Ethnobotany of medicinal plants in Ada'a District, East Shewa Zone of Oromia Regional State, Ethiopia.

Kefalew A, Asfaw Z, Kelbessa E - J Ethnobiol Ethnomed (2015)

Some ways for measuring doses of herbal medicine in the district (Left ANKOLA, Right BETAT).
© Copyright Policy - open-access
Related In: Results  -  Collection

License 1 - License 2
Show All Figures
getmorefigures.php?uid=PMC4419563&req=5

Fig6: Some ways for measuring doses of herbal medicine in the district (Left ANKOLA, Right BETAT).
Mentions: In this study, provisions of doses vary with age. Such cases were not noted for gender variations. Dose of decoction is measured in various ways (see FigureĀ 6) including tea or coffee cups (small for children, and large-sized for youngsters), JOGE (known to be equivalent to a litre), glass for local liquor (locally called YEAREKE MELEKIYA), local alcoholic beverage cup (TELLA cup), and ANKOLA (a traditional cup made of dried fruit of Lagenaria siceraria). Powdered herbal materials were measured roughly on the palm described as BETAT (i. e., measured by holding the powders between the thump and next (index) finger). Visual observations during herbal preparations showed that palm sanitation of herbalists and container was not considered. Healers also prescribed a particular dose to be taken once, twice or three times per day after carrying out traditional physical examination like looking to patients palm or eye.Figure 6

Bottom Line: The objective of the study was to identify and document medicinal plants and the associated ethnobotanical/ethnomedicinal knowledge of the local people.Informants asserted that wild growing medicinal plants are under threat due to increased use pressure coupled with unsuitable harvesting that frequently targets roots and barks for remedy preparations.Furthermore, the study attempted to prioritize the most efficacious medicinal plants as perceived by the local people for possible pharmacological testing.

View Article: PubMed Central - PubMed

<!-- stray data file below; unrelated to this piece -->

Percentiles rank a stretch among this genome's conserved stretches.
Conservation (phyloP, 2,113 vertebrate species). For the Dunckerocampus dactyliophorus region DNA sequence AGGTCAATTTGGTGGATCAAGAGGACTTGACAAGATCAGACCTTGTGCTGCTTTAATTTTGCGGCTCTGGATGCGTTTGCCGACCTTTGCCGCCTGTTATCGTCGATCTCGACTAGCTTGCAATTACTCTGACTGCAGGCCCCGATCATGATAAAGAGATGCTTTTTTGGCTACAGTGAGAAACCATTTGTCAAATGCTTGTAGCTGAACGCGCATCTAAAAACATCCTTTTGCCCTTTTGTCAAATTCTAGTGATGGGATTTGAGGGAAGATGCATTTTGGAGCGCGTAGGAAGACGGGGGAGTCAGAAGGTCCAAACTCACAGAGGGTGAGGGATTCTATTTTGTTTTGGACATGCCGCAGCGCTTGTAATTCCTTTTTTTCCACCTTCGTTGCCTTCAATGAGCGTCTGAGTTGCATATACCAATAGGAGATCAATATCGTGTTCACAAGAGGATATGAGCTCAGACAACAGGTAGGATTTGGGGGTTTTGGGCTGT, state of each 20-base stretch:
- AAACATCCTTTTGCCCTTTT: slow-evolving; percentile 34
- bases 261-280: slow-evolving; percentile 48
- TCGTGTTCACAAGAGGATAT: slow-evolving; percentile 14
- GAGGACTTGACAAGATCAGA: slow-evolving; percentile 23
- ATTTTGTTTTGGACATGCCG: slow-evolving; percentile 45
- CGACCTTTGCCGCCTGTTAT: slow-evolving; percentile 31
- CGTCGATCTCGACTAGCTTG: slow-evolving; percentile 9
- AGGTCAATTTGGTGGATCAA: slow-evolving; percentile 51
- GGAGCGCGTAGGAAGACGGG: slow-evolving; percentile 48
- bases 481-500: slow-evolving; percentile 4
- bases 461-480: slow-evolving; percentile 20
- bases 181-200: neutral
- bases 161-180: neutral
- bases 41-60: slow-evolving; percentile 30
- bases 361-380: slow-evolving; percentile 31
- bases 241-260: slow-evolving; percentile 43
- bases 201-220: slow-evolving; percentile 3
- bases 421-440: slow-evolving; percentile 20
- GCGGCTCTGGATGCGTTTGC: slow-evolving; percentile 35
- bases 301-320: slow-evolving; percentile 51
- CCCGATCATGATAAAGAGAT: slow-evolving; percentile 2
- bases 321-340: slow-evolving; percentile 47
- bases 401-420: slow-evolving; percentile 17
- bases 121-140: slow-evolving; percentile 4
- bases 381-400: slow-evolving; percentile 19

Affiliation: Department of Plant Biology and Biodiversity Management, College of Natural Sciences, Addis Ababa University, 3434, Addis Ababa, Ethiopia. alex.aau2001@yahoo.com.

ABSTRACT

Background: An ethnobotanical study of medicinal plants was conducted in Ada'a District, Eastern Shewa Zone of Oromia Regional State of Ethiopia. The objective of the study was to identify and document medicinal plants and the associated ethnobotanical/ethnomedicinal knowledge of the local people.

Methods: Relevant ethnobotanical data focused on medicinal plants and traditional herbal medicines were collected using guided field walk, semi-structured interview and direct field observation. Informant consensus method and group discussion were conducted for crosschecking and verification of the information. Both descriptive statistics and quantitative ethnobotanical methods were used for data analysis.

Results: We documented 131 species distributed in 109 genera and 54 families based on local claims of medicinal values. Patients who are using traditional drugs and herbalists collect most of these plants from the wild. The leading plant families that encompass large medicinal species were the Lamiaceae (14 species) followed by Asteraceae (13) and Solanaceae (7).

Conclusion: The study reported the existence of a number of medicinal plants, an indication for the presence of plant-based traditional medicinal knowledge transfer that survived through generations. Informants asserted that wild growing medicinal plants are under threat due to increased use pressure coupled with unsuitable harvesting that frequently targets roots and barks for remedy preparations. This calls for urgent and collaborative actions to keep the balance between medicinal plants availability in the wild state and their utilization by the community. Furthermore, the study attempted to prioritize the most efficacious medicinal plants as perceived by the local people for possible pharmacological testing.

No MeSH data available.


Related in: MedlinePlus